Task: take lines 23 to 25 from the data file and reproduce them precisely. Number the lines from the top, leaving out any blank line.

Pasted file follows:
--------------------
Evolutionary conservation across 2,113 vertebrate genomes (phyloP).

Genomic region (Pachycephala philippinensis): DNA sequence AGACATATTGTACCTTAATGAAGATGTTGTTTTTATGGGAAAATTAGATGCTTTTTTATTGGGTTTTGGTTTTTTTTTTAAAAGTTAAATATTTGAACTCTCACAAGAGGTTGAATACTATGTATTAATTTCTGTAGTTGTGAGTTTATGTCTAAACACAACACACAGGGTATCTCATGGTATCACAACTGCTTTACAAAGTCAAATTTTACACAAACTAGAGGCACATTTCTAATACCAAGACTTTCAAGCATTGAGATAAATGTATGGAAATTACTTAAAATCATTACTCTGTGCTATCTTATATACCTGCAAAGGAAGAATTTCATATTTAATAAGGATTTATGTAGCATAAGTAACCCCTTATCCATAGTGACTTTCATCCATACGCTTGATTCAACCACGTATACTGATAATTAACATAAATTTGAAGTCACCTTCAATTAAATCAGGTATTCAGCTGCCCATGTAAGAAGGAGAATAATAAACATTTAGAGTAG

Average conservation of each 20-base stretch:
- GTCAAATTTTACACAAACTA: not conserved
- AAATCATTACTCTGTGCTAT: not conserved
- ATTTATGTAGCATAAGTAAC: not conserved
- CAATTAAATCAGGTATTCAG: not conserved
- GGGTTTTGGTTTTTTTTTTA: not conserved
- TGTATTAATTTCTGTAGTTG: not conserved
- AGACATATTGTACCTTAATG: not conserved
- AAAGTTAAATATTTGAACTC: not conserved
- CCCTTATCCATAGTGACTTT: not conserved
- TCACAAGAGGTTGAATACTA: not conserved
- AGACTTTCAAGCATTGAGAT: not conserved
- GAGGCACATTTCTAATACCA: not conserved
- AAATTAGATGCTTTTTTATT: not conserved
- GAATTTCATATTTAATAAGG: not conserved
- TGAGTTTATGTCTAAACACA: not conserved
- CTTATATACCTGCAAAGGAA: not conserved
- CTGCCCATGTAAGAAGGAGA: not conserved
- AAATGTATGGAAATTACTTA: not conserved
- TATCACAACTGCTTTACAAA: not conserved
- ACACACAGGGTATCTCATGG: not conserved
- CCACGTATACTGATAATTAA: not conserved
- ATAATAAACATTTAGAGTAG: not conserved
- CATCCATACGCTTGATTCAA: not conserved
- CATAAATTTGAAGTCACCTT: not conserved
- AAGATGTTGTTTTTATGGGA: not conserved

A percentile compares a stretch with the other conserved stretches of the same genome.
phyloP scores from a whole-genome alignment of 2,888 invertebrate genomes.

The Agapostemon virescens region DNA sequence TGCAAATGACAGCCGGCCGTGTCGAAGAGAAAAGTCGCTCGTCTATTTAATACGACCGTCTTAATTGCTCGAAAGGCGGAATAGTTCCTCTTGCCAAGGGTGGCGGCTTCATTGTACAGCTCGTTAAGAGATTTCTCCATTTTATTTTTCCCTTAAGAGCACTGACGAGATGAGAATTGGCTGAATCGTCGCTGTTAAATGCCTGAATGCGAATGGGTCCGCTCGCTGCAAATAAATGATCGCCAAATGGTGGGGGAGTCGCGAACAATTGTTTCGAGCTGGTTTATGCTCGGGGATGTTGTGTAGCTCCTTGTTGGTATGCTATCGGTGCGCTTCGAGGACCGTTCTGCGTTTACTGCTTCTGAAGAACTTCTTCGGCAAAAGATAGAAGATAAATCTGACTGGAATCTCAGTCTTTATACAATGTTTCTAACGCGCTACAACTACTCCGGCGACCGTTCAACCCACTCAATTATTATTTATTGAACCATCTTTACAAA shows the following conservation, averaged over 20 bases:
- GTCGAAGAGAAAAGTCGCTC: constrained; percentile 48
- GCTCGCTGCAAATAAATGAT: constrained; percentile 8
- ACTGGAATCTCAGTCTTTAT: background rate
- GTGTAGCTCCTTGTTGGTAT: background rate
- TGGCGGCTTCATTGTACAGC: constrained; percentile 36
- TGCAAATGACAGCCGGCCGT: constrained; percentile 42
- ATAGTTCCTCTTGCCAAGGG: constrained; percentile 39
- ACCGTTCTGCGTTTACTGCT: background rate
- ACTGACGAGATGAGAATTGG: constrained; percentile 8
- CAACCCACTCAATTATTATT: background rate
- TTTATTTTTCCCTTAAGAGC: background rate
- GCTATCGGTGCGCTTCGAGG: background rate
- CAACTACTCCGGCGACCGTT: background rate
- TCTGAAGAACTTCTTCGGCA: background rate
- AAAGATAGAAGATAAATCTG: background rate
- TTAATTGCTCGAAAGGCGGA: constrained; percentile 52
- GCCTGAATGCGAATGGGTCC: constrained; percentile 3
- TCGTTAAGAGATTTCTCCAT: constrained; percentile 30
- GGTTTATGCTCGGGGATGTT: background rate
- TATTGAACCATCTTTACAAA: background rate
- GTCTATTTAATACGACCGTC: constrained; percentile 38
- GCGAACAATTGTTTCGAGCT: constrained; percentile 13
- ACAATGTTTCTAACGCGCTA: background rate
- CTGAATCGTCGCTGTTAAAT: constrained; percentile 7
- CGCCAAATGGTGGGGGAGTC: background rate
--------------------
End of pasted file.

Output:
- ACACACAGGGTATCTCATGG: not conserved
- CCACGTATACTGATAATTAA: not conserved
- ATAATAAACATTTAGAGTAG: not conserved